There's nothing more satisfying for special-ed teacher Paula Bickerton than to watch a frustrated, struggling student succeed at last.
The Mountain View Elementary teacher relishes moments when "a concept just clicks and the kids get it, and you can see how happy they are." She loves watching kids grow from being nonreaders who hate the written word to "realizing that reading can be fun and enjoyable," and she's delighted when a student who has behavioral problems evolves from a defiant child into someone who can control himself.
Bickerton is Salt Lake City School District's Special Education Teacher of the Year for 2011.
"It's about time she got recognized for her efforts," said Glendale Middle School principal John Erlacher, who served as principal at Mountain View Elementary last year, and knows Bickerton well. "She's tireless in her pursuit of excellence with kids. They love her. I've never met a student who didn't like her. Never met a parent either. She's a tireless advocate for kids."
When asked to describe a typical day at work, Bickerton said, "Oh my goodness. Busy, busy, busy."
Maybe that's why the word "tireless" keeps coming up when Bickerton is the subject.
"She's a principal's dream," Erlacher said. "I can't say enough about her. She just puts in the hours; she's always going the extra mile. If something needs to be done, she's the first in line to do it."
The daughter of a military man, Bickerton grew up "everywhere but Utah," including California, Africa and Germany. She attended high school in Connecticut, and got an undergraduate degree from Brigham Young University. She recently earned a master's degree in special-ed from Grand Canyon University.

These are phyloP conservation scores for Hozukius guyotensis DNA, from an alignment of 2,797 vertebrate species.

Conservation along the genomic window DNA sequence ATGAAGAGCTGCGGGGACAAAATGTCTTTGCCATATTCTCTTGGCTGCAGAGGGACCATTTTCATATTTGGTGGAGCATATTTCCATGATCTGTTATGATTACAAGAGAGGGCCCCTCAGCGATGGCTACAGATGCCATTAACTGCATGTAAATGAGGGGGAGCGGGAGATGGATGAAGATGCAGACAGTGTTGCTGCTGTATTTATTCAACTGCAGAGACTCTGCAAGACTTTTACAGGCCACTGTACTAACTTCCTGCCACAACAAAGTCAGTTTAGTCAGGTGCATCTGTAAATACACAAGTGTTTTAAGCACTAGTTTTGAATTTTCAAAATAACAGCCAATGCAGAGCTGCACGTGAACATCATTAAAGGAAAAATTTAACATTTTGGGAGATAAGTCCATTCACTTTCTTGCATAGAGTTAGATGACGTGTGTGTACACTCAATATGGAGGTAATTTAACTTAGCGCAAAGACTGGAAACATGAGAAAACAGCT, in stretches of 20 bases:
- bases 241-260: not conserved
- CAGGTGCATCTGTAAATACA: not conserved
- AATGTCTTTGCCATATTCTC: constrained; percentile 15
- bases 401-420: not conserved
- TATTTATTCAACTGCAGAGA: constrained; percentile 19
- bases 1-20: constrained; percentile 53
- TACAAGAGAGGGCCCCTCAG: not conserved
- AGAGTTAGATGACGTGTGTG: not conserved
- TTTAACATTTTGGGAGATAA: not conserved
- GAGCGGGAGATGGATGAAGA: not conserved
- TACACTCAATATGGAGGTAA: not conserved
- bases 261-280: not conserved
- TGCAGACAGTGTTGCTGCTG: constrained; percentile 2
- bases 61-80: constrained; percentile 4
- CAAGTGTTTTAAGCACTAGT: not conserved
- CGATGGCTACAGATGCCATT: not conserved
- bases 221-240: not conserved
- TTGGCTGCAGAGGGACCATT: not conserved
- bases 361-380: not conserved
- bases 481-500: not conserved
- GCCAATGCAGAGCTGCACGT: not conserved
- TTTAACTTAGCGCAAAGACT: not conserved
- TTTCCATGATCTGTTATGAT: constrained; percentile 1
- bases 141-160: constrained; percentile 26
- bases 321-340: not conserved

Fellow Mountain View Elementary special-ed teacher Noreen McDonald was among the educators who nominated Bickerton for Teacher of the Year. She said Bickerton is "amazing" at what she does, but would do well at another big job.
"She would make an awesome president [of the United States]," McDonald said.
Bickerton is seen as a leader at Mountain View Elementary, not because she props herself up as an expert, but because she's competent at what she does, McDonald and Erlacher agree. Bickerton is an active member of the school community and serves as the chairperson of the Student Services committee, which finds ways to help kids who are struggling with academics or behavior.
She enjoys working with special-ed kids because it's challenging and because she loves the "quirkiness of their personalities."
Erlacher said Bickerton has the ability to remain calm in every situation, even stressful ones. Last year, a student "was all over the place, pushing desks over."
"She'd just step in, sit quietly with him," Erlacher said. "She just had a way of chilling the child out."
At Mountain View Elementary, there is no "resource room." It's called the "learning center."
"That epitomizes where Paula is coming from," Erlacher said. "She doesn't want kids to feel segregated and apart from the group. She knows that kids simply learn at different rates."
The Teacher of the Year honor comes with a $1,000 prize. Bickerton wants to use the money for a trip to Washington, D.C., with her two sons.